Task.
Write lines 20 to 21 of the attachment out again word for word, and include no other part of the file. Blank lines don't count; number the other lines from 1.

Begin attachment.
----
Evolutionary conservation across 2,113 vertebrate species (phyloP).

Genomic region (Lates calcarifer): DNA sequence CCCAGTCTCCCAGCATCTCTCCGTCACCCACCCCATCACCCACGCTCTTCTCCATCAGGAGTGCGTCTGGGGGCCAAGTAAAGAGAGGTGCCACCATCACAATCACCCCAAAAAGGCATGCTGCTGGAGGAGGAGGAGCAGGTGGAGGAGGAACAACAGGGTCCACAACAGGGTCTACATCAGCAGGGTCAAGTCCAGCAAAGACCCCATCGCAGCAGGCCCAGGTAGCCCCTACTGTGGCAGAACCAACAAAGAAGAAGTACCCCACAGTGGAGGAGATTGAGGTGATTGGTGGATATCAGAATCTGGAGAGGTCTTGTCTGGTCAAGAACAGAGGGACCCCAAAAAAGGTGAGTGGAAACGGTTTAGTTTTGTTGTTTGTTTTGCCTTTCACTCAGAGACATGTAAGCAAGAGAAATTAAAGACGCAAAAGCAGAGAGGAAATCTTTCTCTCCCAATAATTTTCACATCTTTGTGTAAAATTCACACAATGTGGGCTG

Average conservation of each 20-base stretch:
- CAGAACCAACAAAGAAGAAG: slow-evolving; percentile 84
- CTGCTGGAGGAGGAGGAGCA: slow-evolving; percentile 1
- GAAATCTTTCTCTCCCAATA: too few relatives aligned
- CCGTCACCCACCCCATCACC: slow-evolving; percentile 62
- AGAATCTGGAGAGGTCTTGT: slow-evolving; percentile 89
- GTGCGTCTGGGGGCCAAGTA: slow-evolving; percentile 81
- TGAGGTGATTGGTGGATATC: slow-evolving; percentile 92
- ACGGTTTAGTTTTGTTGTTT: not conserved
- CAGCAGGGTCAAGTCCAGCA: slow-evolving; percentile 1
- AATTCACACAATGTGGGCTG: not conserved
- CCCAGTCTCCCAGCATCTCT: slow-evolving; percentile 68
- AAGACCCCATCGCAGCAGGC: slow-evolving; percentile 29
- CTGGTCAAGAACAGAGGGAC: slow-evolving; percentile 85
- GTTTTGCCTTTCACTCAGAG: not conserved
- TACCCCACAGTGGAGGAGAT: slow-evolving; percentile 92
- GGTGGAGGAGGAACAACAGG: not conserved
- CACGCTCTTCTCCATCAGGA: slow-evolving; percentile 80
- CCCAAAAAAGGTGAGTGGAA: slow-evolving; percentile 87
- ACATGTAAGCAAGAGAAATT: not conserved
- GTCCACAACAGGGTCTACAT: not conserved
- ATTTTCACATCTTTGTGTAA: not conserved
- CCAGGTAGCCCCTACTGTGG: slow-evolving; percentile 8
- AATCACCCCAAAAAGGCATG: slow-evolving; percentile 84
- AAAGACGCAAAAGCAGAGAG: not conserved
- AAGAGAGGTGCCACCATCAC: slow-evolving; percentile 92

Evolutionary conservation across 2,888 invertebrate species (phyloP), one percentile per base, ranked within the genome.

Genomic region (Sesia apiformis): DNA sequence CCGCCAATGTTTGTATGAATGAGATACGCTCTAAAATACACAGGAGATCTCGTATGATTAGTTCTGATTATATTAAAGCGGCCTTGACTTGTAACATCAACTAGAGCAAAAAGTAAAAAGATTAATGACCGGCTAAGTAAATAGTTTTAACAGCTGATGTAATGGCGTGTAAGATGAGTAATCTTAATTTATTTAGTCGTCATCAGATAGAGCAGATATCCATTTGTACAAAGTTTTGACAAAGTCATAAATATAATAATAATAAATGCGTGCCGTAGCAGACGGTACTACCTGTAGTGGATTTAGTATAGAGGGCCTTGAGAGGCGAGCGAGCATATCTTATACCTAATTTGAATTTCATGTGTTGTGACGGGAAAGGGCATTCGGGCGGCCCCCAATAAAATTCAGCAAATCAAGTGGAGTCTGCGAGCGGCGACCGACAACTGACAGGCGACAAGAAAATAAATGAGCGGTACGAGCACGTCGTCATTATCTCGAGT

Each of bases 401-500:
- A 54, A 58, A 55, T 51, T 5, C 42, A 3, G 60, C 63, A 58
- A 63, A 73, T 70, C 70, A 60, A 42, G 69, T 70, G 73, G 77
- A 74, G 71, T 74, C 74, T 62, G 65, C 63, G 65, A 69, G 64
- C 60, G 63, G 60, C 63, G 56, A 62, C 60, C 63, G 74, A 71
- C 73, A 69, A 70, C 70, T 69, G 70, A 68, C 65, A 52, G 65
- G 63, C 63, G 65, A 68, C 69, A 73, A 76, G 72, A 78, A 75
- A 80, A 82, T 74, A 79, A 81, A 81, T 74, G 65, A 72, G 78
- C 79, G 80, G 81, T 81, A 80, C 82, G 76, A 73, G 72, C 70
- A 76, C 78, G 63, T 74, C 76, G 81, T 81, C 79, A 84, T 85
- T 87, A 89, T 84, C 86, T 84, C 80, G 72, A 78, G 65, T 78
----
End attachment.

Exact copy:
- CACGCTCTTCTCCATCAGGA: slow-evolving; percentile 80
- CCCAAAAAAGGTGAGTGGAA: slow-evolving; percentile 87